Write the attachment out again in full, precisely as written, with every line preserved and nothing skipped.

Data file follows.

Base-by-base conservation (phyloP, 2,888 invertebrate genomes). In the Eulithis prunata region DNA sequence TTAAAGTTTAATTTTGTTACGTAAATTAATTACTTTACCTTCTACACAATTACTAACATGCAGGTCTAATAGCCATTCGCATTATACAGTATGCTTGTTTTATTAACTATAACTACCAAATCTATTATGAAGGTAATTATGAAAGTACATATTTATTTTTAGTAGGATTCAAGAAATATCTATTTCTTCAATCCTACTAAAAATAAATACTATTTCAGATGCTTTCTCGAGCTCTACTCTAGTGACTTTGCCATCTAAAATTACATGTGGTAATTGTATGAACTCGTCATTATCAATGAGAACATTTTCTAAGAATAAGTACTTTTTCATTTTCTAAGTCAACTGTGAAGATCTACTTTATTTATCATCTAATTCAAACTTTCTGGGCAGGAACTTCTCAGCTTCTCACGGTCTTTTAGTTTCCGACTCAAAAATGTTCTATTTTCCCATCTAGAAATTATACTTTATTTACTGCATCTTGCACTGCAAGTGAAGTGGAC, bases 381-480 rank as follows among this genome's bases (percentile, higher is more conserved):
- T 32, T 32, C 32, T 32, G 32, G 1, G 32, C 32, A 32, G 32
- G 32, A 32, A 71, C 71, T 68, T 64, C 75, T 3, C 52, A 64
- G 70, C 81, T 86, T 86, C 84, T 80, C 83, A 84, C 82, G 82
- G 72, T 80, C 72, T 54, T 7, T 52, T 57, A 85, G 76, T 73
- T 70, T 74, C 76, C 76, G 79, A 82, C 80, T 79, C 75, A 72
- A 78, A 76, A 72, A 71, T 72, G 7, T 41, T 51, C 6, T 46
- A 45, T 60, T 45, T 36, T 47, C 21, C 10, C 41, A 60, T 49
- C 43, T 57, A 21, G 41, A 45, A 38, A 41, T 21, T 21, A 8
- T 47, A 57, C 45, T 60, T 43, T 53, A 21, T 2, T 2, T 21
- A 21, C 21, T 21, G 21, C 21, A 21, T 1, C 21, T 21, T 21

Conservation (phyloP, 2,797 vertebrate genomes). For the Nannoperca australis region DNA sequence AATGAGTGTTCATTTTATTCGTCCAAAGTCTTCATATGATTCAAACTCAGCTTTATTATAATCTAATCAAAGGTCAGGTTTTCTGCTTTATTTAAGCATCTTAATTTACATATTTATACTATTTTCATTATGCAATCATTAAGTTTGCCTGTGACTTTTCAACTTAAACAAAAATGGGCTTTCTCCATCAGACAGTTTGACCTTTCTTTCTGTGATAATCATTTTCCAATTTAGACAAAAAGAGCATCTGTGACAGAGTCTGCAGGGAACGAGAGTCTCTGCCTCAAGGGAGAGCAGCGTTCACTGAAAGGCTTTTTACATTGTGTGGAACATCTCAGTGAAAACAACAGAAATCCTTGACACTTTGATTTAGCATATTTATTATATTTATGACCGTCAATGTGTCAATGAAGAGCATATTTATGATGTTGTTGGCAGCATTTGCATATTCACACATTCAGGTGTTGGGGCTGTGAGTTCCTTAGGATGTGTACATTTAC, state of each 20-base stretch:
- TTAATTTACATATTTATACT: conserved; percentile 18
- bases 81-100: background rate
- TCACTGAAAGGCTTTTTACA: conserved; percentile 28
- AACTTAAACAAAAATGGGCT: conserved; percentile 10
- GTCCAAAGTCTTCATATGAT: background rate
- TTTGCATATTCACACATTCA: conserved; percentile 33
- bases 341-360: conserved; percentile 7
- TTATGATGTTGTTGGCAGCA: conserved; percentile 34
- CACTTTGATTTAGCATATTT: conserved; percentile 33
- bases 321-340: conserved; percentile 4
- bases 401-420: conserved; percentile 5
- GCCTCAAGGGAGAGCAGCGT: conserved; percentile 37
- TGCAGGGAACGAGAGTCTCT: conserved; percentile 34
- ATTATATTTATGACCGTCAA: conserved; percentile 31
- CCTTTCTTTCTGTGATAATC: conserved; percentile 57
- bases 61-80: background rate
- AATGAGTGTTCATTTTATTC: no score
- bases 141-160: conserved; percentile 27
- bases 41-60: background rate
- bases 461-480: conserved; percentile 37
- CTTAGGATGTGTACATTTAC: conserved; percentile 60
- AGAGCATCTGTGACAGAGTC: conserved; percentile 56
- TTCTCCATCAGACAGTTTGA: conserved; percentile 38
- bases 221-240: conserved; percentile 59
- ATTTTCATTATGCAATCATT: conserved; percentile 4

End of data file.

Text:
Base-by-base conservation (phyloP, 2,888 invertebrate genomes). In the Eulithis prunata region DNA sequence TTAAAGTTTAATTTTGTTACGTAAATTAATTACTTTACCTTCTACACAATTACTAACATGCAGGTCTAATAGCCATTCGCATTATACAGTATGCTTGTTTTATTAACTATAACTACCAAATCTATTATGAAGGTAATTATGAAAGTACATATTTATTTTTAGTAGGATTCAAGAAATATCTATTTCTTCAATCCTACTAAAAATAAATACTATTTCAGATGCTTTCTCGAGCTCTACTCTAGTGACTTTGCCATCTAAAATTACATGTGGTAATTGTATGAACTCGTCATTATCAATGAGAACATTTTCTAAGAATAAGTACTTTTTCATTTTCTAAGTCAACTGTGAAGATCTACTTTATTTATCATCTAATTCAAACTTTCTGGGCAGGAACTTCTCAGCTTCTCACGGTCTTTTAGTTTCCGACTCAAAAATGTTCTATTTTCCCATCTAGAAATTATACTTTATTTACTGCATCTTGCACTGCAAGTGAAGTGGAC, bases 381-480 rank as follows among this genome's bases (percentile, higher is more conserved):
- T 32, T 32, C 32, T 32, G 32, G 1, G 32, C 32, A 32, G 32
- G 32, A 32, A 71, C 71, T 68, T 64, C 75, T 3, C 52, A 64
- G 70, C 81, T 86, T 86, C 84, T 80, C 83, A 84, C 82, G 82
- G 72, T 80, C 72, T 54, T 7, T 52, T 57, A 85, G 76, T 73
- T 70, T 74, C 76, C 76, G 79, A 82, C 80, T 79, C 75, A 72
- A 78, A 76, A 72, A 71, T 72, G 7, T 41, T 51, C 6, T 46
- A 45, T 60, T 45, T 36, T 47, C 21, C 10, C 41, A 60, T 49
- C 43, T 57, A 21, G 41, A 45, A 38, A 41, T 21, T 21, A 8
- T 47, A 57, C 45, T 60, T 43, T 53, A 21, T 2, T 2, T 21
- A 21, C 21, T 21, G 21, C 21, A 21, T 1, C 21, T 21, T 21

Conservation (phyloP, 2,797 vertebrate genomes). For the Nannoperca australis region DNA sequence AATGAGTGTTCATTTTATTCGTCCAAAGTCTTCATATGATTCAAACTCAGCTTTATTATAATCTAATCAAAGGTCAGGTTTTCTGCTTTATTTAAGCATCTTAATTTACATATTTATACTATTTTCATTATGCAATCATTAAGTTTGCCTGTGACTTTTCAACTTAAACAAAAATGGGCTTTCTCCATCAGACAGTTTGACCTTTCTTTCTGTGATAATCATTTTCCAATTTAGACAAAAAGAGCATCTGTGACAGAGTCTGCAGGGAACGAGAGTCTCTGCCTCAAGGGAGAGCAGCGTTCACTGAAAGGCTTTTTACATTGTGTGGAACATCTCAGTGAAAACAACAGAAATCCTTGACACTTTGATTTAGCATATTTATTATATTTATGACCGTCAATGTGTCAATGAAGAGCATATTTATGATGTTGTTGGCAGCATTTGCATATTCACACATTCAGGTGTTGGGGCTGTGAGTTCCTTAGGATGTGTACATTTAC, state of each 20-base stretch:
- TTAATTTACATATTTATACT: conserved; percentile 18
- bases 81-100: background rate
- TCACTGAAAGGCTTTTTACA: conserved; percentile 28
- AACTTAAACAAAAATGGGCT: conserved; percentile 10
- GTCCAAAGTCTTCATATGAT: background rate
- TTTGCATATTCACACATTCA: conserved; percentile 33
- bases 341-360: conserved; percentile 7
- TTATGATGTTGTTGGCAGCA: conserved; percentile 34
- CACTTTGATTTAGCATATTT: conserved; percentile 33
- bases 321-340: conserved; percentile 4
- bases 401-420: conserved; percentile 5
- GCCTCAAGGGAGAGCAGCGT: conserved; percentile 37
- TGCAGGGAACGAGAGTCTCT: conserved; percentile 34
- ATTATATTTATGACCGTCAA: conserved; percentile 31
- CCTTTCTTTCTGTGATAATC: conserved; percentile 57
- bases 61-80: background rate
- AATGAGTGTTCATTTTATTC: no score
- bases 141-160: conserved; percentile 27
- bases 41-60: background rate
- bases 461-480: conserved; percentile 37
- CTTAGGATGTGTACATTTAC: conserved; percentile 60
- AGAGCATCTGTGACAGAGTC: conserved; percentile 56
- TTCTCCATCAGACAGTTTGA: conserved; percentile 38
- bases 221-240: conserved; percentile 59
- ATTTTCATTATGCAATCATT: conserved; percentile 4